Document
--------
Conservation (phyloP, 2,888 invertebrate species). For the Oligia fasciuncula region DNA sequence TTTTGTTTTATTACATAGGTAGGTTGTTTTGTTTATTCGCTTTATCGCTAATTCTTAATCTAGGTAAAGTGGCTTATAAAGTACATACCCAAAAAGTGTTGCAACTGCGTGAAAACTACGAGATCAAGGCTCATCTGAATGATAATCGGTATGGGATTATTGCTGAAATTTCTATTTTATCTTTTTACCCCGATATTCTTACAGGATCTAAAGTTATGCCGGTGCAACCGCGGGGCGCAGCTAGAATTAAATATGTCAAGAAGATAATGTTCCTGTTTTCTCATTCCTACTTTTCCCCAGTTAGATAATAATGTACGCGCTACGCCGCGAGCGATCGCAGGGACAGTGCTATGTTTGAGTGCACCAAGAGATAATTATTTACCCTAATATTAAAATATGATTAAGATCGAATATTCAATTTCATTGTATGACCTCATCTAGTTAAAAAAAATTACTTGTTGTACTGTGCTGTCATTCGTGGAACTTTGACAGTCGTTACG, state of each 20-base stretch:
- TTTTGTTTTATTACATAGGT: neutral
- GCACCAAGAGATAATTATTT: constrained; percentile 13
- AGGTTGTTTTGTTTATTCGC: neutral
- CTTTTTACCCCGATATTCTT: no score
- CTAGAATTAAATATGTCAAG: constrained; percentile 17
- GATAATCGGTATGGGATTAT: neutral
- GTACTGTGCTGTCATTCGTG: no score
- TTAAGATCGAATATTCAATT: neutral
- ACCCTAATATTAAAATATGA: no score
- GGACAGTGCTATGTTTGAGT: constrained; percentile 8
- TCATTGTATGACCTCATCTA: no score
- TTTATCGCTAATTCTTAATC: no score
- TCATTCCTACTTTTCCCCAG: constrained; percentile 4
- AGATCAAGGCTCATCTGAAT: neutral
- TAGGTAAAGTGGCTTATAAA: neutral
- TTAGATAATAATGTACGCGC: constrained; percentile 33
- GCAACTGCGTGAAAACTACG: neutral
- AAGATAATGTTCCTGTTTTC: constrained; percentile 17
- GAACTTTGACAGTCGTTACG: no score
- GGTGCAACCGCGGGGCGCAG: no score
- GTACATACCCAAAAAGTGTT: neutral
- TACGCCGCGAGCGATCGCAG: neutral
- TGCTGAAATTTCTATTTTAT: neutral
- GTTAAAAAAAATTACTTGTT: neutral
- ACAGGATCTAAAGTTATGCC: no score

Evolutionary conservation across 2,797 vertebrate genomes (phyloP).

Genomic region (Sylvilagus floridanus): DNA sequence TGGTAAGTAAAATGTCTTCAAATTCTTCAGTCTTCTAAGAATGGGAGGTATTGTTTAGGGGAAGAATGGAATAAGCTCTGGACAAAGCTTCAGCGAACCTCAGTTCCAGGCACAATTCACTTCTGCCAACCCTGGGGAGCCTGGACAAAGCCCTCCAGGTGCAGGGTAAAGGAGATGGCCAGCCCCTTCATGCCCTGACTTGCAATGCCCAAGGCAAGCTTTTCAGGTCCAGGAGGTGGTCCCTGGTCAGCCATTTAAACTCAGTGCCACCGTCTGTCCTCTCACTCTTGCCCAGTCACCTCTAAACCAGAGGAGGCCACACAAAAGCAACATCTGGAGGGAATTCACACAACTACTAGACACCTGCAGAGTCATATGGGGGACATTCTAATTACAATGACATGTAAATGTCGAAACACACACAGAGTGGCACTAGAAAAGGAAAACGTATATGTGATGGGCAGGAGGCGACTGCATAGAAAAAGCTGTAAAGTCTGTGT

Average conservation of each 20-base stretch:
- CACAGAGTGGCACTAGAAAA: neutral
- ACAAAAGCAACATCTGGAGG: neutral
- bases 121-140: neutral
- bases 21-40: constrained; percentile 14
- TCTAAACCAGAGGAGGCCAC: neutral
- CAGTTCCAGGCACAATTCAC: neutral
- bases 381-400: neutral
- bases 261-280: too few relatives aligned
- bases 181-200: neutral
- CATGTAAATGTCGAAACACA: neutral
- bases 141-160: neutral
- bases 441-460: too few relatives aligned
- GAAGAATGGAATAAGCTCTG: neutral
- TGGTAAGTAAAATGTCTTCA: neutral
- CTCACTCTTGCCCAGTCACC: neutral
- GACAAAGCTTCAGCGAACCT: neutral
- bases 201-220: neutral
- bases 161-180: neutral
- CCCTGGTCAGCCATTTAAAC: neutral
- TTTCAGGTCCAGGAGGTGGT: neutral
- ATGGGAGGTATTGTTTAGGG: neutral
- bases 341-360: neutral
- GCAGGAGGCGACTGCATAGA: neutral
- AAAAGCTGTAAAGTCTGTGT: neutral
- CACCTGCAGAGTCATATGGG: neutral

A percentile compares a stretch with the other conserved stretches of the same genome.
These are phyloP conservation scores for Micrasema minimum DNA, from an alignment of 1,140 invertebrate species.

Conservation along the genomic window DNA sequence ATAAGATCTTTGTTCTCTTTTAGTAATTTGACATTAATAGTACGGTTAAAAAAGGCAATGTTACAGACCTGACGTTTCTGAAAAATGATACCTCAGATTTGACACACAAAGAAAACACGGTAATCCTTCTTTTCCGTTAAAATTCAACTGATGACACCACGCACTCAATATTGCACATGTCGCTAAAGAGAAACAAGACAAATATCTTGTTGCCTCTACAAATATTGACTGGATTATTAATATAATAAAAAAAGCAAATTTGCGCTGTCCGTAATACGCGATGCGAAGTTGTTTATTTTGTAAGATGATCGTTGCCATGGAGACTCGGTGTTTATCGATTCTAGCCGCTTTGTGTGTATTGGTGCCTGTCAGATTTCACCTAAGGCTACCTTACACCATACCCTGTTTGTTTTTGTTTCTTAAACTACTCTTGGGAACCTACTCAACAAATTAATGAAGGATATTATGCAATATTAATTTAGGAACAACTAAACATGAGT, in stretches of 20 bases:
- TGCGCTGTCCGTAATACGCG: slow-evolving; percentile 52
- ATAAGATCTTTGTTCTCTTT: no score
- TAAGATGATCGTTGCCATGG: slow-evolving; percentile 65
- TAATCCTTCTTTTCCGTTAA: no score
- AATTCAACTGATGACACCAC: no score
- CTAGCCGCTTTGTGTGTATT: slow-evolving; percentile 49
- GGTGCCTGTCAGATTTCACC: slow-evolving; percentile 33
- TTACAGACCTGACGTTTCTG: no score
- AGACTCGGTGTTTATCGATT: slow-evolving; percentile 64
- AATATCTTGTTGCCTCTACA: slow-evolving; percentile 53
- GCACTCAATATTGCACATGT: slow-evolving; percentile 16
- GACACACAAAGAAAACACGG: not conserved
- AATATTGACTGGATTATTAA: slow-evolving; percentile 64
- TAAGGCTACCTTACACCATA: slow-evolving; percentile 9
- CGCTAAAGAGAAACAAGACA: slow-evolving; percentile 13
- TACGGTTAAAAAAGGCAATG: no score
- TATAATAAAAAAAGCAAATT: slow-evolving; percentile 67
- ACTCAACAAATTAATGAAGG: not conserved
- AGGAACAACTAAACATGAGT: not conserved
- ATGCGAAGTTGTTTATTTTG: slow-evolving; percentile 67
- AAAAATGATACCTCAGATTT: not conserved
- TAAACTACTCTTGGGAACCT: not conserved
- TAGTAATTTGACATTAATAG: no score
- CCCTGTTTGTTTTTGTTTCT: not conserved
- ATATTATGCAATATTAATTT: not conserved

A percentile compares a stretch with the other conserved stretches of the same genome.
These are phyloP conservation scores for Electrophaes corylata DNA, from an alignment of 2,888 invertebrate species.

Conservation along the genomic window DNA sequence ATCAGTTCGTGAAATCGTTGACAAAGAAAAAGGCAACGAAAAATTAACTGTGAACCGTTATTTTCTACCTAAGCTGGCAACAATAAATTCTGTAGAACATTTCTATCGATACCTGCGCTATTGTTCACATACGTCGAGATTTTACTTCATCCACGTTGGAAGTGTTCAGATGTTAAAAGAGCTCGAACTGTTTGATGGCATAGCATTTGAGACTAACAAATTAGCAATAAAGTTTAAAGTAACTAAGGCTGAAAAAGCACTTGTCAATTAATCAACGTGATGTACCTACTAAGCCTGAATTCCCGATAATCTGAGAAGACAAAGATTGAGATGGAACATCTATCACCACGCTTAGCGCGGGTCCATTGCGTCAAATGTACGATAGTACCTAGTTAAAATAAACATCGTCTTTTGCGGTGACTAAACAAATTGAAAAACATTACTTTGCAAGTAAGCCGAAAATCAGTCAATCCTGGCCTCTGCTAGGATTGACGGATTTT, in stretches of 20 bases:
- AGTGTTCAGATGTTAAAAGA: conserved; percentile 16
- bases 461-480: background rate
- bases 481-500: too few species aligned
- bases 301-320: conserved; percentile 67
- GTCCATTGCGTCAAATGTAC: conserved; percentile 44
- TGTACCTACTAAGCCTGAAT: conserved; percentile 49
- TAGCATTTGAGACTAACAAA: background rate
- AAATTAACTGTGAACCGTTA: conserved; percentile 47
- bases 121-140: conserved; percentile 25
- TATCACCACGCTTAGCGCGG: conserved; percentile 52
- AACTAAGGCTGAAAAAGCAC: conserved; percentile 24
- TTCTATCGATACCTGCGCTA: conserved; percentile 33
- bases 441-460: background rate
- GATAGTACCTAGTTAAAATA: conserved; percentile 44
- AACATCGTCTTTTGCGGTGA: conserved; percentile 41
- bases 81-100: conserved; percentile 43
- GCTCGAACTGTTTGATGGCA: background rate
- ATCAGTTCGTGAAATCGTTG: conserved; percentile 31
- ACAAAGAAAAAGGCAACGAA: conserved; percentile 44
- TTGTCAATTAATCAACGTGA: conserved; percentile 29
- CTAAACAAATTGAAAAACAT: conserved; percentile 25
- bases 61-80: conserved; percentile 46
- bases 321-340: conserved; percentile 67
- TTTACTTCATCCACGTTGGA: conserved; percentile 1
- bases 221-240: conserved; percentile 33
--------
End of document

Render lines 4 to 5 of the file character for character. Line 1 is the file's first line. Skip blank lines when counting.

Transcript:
- AGGTTGTTTTGTTTATTCGC: neutral
- CTTTTTACCCCGATATTCTT: no score